Tim Landgraf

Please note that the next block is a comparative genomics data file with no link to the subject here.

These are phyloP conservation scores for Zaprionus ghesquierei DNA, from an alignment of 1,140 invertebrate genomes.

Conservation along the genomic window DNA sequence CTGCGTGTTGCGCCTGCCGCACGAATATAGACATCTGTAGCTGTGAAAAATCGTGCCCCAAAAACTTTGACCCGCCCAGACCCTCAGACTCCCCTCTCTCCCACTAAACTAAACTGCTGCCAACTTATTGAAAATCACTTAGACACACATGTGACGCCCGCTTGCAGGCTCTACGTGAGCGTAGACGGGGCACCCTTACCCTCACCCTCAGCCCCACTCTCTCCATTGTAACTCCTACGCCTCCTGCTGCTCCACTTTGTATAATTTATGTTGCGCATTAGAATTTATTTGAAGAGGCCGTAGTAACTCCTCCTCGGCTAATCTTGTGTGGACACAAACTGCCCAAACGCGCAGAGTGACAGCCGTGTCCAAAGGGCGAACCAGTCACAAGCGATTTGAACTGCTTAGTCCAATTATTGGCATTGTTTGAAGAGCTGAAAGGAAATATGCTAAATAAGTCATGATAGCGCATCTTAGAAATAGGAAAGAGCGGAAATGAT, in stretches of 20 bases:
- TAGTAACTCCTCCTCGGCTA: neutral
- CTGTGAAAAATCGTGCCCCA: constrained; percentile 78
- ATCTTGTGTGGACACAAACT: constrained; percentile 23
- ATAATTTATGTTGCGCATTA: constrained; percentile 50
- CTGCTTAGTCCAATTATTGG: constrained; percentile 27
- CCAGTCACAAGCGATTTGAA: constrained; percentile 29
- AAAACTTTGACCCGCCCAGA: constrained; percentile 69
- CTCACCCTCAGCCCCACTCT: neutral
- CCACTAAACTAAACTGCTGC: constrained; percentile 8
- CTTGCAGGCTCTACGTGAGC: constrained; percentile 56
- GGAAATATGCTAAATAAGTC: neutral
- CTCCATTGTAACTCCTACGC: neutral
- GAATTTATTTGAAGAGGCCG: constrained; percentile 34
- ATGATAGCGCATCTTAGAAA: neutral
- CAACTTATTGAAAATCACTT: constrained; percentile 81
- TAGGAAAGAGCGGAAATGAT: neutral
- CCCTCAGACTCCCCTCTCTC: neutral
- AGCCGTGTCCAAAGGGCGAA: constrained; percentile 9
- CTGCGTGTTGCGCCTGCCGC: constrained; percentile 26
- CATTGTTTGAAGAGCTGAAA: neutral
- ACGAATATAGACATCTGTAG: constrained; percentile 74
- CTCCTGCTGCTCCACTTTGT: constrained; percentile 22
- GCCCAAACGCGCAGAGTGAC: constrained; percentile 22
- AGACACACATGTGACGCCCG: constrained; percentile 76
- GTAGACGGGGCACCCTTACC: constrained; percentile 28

In the near future, the capacity of man-made intelligent systems to communicate and collaborate will significantly change the way computing and control is organized. In biological systems, individual units often organize in groups, yielding various benefits for the individual. In social insects, many thousand individuals cooperatively exploit food sources, build or repair home structures, fend off enemies and accomplish a vast variety of tasks without central control. My group studies the mechanisms of collective intelligence in biological systems (mostly honeybees and guppies) via robots and machine learning methods. We also investigate how we can apply our findings in artificial systems to leverage the sensory, cognitive and motor capabilities of each individual for the group.

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